About this project
I am Chris Hunt, a professional photographer. Forty years ago, in the mid-1970s, I embarked on a project to document the lives of my neighbours who lived in a small street of terraced houses close to the centre of Manchester in North West England. Having completed the project, I made it into a book but, not knowing how to take it further at that time, I put it in a drawer and forgot about it.
Beeton Grove is a typical working class community, of the kind characterised on television by the long-running soap Coronation Street. I lived in Beeton Grove for a couple of years and got to know a few of my neighbours, which made me curious about the others; what made their lives tick, what kind of jobs, families and thoughts did they have. So I knocked on everyone's door and asked if I could interview and photograph them. Fortunately, only four declined, so I set about my task armed with a tape recorder and Leica camera.
Not surprisingly, everyone had a different story to tell:
There was Marie at number 3, whose father had died when she was just eight months old. She had been brought up by her mother but, because Marie was out of work, they decided to take in a lodger. After only a month, he’d started dating her mother and Marie had to cook his meals. She resented this but she could not afford to move out and was thinking about joining the RAF.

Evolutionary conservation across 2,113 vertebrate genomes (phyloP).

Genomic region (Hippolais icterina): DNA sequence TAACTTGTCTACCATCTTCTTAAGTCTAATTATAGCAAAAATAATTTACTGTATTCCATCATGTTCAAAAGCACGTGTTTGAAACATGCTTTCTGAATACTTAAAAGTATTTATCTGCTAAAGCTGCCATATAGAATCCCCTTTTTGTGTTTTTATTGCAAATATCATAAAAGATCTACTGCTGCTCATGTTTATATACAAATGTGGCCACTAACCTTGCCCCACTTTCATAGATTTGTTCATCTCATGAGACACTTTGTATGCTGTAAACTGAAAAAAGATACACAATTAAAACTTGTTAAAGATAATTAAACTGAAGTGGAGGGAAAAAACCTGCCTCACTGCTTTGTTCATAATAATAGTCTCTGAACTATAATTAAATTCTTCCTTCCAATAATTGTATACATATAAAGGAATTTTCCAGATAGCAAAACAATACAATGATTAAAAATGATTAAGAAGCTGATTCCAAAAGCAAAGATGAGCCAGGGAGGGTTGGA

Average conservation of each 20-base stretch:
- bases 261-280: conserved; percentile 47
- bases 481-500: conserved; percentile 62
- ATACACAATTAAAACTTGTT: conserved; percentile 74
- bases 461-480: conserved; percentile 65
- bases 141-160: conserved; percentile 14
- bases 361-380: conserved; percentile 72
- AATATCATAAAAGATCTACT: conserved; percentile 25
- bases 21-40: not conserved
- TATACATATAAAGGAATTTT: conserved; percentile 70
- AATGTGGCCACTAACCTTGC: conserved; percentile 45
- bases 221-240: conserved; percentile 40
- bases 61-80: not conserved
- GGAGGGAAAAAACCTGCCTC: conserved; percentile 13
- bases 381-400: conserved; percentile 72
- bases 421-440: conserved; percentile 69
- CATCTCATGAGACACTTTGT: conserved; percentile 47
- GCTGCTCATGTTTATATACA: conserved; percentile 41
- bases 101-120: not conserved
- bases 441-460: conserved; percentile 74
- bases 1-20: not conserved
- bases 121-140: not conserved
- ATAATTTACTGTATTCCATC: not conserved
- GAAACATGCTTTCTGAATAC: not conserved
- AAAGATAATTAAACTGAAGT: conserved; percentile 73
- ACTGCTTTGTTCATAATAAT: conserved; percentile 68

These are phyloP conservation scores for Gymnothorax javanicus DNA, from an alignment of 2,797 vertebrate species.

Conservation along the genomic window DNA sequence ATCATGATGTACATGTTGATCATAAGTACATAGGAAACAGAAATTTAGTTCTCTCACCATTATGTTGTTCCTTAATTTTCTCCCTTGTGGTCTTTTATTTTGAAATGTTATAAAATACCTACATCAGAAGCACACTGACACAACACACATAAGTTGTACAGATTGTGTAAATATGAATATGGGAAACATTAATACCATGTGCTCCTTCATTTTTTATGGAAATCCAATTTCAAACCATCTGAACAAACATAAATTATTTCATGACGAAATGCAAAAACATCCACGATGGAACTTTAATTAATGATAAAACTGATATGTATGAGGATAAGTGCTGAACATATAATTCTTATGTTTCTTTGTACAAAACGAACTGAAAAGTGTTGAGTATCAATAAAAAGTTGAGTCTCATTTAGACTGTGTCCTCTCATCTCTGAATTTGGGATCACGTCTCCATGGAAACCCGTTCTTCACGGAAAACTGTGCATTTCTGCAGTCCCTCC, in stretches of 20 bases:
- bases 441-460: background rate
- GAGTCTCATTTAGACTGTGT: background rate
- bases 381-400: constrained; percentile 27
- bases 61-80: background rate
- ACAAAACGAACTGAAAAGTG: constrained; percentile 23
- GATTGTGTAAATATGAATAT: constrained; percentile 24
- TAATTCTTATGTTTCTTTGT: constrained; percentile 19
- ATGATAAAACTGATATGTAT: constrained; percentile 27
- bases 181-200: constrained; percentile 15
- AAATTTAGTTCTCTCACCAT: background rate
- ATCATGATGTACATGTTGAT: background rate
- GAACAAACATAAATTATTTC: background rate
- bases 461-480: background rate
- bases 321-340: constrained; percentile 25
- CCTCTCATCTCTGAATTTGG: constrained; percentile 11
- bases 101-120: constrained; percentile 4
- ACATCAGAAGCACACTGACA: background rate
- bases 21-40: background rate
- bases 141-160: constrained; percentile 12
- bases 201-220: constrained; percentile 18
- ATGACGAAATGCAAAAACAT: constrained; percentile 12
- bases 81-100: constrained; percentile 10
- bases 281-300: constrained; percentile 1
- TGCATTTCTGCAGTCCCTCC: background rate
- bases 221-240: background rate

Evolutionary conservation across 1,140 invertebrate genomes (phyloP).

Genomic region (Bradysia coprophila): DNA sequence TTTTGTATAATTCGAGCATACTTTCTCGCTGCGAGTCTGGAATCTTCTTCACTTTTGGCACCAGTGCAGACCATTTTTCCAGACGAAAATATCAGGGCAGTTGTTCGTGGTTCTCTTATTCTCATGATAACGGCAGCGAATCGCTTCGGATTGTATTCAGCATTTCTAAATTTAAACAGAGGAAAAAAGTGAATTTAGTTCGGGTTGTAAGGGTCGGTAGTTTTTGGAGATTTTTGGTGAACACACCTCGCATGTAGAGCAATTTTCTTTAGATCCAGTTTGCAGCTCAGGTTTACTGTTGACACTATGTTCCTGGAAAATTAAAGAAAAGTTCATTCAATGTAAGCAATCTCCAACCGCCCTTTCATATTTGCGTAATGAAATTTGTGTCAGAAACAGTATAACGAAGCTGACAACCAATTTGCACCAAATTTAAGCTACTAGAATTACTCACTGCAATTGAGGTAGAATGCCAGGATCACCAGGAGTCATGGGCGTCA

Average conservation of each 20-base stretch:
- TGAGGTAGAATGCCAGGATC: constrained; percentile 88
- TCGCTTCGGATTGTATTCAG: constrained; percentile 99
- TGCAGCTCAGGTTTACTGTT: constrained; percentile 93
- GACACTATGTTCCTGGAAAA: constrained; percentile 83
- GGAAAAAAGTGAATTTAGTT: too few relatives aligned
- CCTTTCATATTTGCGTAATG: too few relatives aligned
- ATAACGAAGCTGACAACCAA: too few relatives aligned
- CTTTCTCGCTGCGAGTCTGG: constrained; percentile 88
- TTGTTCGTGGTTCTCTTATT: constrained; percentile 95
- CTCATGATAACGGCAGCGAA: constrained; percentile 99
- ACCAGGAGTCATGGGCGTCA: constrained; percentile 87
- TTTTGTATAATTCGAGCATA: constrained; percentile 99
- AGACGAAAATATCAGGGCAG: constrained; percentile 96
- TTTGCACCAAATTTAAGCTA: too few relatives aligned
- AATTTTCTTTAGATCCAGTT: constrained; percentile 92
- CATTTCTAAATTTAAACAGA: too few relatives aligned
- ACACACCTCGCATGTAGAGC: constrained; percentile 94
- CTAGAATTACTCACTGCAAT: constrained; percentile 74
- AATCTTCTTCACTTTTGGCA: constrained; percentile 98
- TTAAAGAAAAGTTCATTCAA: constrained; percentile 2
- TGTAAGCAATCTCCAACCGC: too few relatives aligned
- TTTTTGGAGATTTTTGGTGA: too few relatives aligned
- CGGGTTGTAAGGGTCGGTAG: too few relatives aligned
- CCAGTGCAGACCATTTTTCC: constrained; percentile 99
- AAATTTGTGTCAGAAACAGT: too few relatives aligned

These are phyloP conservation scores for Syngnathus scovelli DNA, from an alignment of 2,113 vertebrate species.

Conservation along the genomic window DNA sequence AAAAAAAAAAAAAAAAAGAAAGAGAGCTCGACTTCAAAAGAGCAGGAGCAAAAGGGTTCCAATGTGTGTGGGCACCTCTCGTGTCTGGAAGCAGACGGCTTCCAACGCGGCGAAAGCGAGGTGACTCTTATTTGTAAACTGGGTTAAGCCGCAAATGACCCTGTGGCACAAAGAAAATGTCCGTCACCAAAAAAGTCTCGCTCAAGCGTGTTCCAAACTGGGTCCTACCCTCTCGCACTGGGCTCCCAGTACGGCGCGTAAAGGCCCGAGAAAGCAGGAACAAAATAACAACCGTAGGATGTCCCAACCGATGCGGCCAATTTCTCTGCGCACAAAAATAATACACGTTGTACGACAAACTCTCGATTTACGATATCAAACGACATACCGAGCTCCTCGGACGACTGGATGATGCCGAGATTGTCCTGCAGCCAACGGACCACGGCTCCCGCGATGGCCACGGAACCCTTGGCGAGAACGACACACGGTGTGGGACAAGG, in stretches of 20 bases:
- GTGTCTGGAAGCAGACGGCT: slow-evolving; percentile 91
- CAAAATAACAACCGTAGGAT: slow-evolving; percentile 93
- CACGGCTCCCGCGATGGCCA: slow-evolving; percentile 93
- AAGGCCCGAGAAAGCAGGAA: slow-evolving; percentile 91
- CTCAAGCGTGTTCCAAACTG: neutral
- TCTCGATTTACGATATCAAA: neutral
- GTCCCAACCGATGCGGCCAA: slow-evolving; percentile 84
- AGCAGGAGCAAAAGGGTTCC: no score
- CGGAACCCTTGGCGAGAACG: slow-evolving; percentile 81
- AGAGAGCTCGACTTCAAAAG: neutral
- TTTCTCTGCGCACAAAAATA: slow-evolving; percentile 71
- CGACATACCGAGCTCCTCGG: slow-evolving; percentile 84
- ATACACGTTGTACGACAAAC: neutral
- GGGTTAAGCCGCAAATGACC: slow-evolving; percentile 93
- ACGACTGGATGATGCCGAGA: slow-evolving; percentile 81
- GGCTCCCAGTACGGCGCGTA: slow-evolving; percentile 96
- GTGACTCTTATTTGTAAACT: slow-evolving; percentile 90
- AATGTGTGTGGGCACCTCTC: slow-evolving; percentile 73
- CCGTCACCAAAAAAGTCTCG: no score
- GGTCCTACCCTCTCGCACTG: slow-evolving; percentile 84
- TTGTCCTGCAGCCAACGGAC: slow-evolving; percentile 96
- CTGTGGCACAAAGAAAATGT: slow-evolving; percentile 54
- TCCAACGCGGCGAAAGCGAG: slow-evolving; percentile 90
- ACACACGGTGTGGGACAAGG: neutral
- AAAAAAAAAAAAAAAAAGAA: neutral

Beatrice, at number 5, left school when just thirteen, to work as a buttonholer with her mother. She married, had 11 children and had lived in the street for 20 years. Beatrice claimed that you could not have a clean home and a happy one, you had to have a bit of muck somewhere.
Bill, living at number 9, had been raised in Ireland by his grandparents. His grandmother smoked a clay pipe and every other word out of her mouth was 'f... this and f... that’; she’d even do it with a preacher present. In 1954, he left Ireland for Manchester looking for work with just £18 in his pocket. He had a variety of jobs but was out of work because of ill health and his family relied on benefits to survive, although he still earned some cash singing in local Irish pubs. His wife, Bobbie, told me they got married in 1956 and she thought that was a foolish thing to do, especially having six kids one after another. Bill had left home twice, once because Bobbie locked him out after he repeatedly came home late at two o’clock in the morning.
These are just a few extracts from the interviews in which my neighbours talked about all sorts of things; trouble with landlords, police, jobs and relationships. Their words and photographs give a rare insight into working class life 40 years ago in a hard Northern industrial city.
Earlier this year, I rediscovered my book and showed it to an established publisher, Bluecoat Press, who immediately saw the value of my work, both for its photographic quality and its importance as social history. They are ready to publish the book as a limited edition hardback of 168 pages (with over 100 photographs) but I need your help to raise additional funding towards the print costs. There are some great rewards on offer and with your backing the book will become a reality.
The book will be 270x290mm landscape, 168pp and casebound. The print run will be limited to 1000 copies.
Risks and challenges
There are no risks. Bluecoat Press is a long-established publisher and is ready to send the book to its printer as soon as the funding target is met.Learn about accountability on Kickstarter
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